That being said, the issue before this court is the effect of a voided conviction, and whether it amounts to a dismissal of the charges. Jones argues that the statute addressing the voiding of convictions, KRS 218A.275, equates voiding with dismissal and thus, her voided conviction was properly expunged under the provision of KRS 431.076 permitting expungement of charges dismissed with prejudice. We agree. The version of KRS 218A.275 in effect at the time of the trial court's order provides, in relevant part:

(9) In the case of any person who has been convicted for the first time of possession of controlled substances, the court may set aside and void the conviction upon satisfactory completion of treatment, probation, or other sentence, and issue to the person a certificate to that effect. A conviction voided under this subsection shall not be deemed a first offense for purposes of this chapter or deemed a conviction for purposes of disqualification or disabilities imposed by law upon conviction of a crime. Voiding of a conviction under the subsection and dismissal may occur only once with respect to any person.

KRS 218A.275(9) (emphasis added).4

Neither party challenges the trial court's decision to void Jones's felony conviction under KRS 218A.275. Indeed, a clear reading of KRS 218A.275(9), addressing the voiding of a conviction and its dismissal, shows a legislative intent to equate the voiding of a conviction with its concomitant dismissal. Thus, the trial court's voiding and dismissing Jones's conviction under KRS 218A.275(9) brought that offense within the parameters of KRS 431.076, which permits the expungement of a charge dismissed with prejudice. No one can seriously contend but that under the circumstances the dismissal of Jones's offense is “with prejudice.” Accordingly, while we disagree with the trial court's decision to expunge Jones's voided felony conviction under CR 60.02(f), we believe that expungement was proper in these circumstances.5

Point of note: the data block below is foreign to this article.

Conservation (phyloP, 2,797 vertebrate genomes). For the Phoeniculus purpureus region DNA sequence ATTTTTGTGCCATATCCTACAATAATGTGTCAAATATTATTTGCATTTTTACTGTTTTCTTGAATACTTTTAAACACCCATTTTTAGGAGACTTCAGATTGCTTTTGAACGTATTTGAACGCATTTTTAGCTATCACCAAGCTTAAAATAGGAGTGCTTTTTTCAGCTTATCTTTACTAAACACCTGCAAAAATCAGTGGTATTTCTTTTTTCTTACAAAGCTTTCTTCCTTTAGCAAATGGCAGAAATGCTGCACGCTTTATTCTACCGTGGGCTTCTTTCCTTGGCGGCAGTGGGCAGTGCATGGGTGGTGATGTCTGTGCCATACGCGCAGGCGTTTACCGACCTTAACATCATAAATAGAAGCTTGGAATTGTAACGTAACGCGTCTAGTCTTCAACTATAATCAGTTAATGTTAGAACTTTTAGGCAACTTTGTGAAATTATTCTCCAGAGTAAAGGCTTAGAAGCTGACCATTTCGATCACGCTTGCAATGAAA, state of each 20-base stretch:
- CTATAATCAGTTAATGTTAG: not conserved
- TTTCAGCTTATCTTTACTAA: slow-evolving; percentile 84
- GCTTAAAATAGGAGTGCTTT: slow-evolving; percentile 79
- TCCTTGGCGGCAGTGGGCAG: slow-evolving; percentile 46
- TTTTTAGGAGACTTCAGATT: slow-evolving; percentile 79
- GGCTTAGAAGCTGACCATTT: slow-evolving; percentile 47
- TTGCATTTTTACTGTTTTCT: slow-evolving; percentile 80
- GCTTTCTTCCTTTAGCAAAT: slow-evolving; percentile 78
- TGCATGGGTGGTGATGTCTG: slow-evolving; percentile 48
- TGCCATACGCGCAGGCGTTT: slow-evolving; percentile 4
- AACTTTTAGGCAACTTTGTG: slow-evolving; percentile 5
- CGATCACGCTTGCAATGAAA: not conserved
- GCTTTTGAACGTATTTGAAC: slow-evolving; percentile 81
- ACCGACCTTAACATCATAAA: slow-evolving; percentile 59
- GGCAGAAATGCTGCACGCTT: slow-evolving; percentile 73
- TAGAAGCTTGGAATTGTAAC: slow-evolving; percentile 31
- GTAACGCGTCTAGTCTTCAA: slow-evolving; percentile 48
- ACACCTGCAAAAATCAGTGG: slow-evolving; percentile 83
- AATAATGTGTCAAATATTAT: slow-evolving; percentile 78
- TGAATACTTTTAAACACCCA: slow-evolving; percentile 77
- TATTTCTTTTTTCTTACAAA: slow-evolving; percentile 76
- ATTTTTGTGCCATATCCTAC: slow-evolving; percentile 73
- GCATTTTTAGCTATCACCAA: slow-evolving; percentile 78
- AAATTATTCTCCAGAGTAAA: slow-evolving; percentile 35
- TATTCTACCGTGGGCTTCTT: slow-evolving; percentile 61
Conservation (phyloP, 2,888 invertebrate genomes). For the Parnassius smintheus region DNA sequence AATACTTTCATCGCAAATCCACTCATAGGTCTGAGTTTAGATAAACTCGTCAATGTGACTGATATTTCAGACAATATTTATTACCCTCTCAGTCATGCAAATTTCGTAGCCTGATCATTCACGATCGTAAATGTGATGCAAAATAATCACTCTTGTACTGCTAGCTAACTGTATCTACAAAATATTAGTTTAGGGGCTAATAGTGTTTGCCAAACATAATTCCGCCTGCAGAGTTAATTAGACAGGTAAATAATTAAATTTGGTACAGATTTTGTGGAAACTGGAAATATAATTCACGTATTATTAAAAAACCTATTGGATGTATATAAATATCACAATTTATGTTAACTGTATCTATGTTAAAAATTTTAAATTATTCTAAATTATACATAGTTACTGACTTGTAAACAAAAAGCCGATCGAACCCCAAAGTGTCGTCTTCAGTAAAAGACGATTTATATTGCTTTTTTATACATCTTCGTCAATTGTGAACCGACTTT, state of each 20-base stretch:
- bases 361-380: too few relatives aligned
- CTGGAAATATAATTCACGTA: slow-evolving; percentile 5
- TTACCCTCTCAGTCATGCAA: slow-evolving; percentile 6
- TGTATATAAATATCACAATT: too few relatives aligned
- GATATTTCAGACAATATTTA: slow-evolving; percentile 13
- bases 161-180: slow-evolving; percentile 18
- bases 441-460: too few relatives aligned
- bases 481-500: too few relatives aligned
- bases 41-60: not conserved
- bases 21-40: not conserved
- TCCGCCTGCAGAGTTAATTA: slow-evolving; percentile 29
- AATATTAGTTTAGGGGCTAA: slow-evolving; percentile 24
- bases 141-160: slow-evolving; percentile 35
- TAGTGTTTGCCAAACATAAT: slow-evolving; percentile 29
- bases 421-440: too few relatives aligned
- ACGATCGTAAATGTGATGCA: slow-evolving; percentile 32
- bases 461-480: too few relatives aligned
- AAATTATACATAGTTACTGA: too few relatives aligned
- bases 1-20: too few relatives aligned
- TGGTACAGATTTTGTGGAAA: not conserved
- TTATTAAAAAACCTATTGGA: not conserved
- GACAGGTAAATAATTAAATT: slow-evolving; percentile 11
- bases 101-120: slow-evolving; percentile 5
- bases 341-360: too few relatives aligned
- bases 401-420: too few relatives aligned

We agree with the Commonwealth that a court's ability to expunge criminal convictions is largely governed by statute. See Commonwealth v. Holloway, 225 S.W.3d 404, 406–07 (Ky.2007) (holding that a court's statutory authority to expunge records is governed by the clear and unambiguous language of KRS 431.076 and KRS 431.078, and the court's inherent authority to expunge records is exceedingly narrow in scope, e.g., reserved for remedying the denial of one's constitutional rights); Clements v. Commonwealth, 203 S.W.3d 710, 711 (Ky.App.2006) (noting that the power to expunge criminal charges that have been dismissed or misdemeanor convictions is derived from statute). However, in this instance, the trial court's ability to expunge Jones's conviction necessarily followed from the statutory language contained in KRS 218A.275(9).6

The Jefferson Circuit Court's order is affirmed.

VANMETER, Judge.

ALL CONCUR.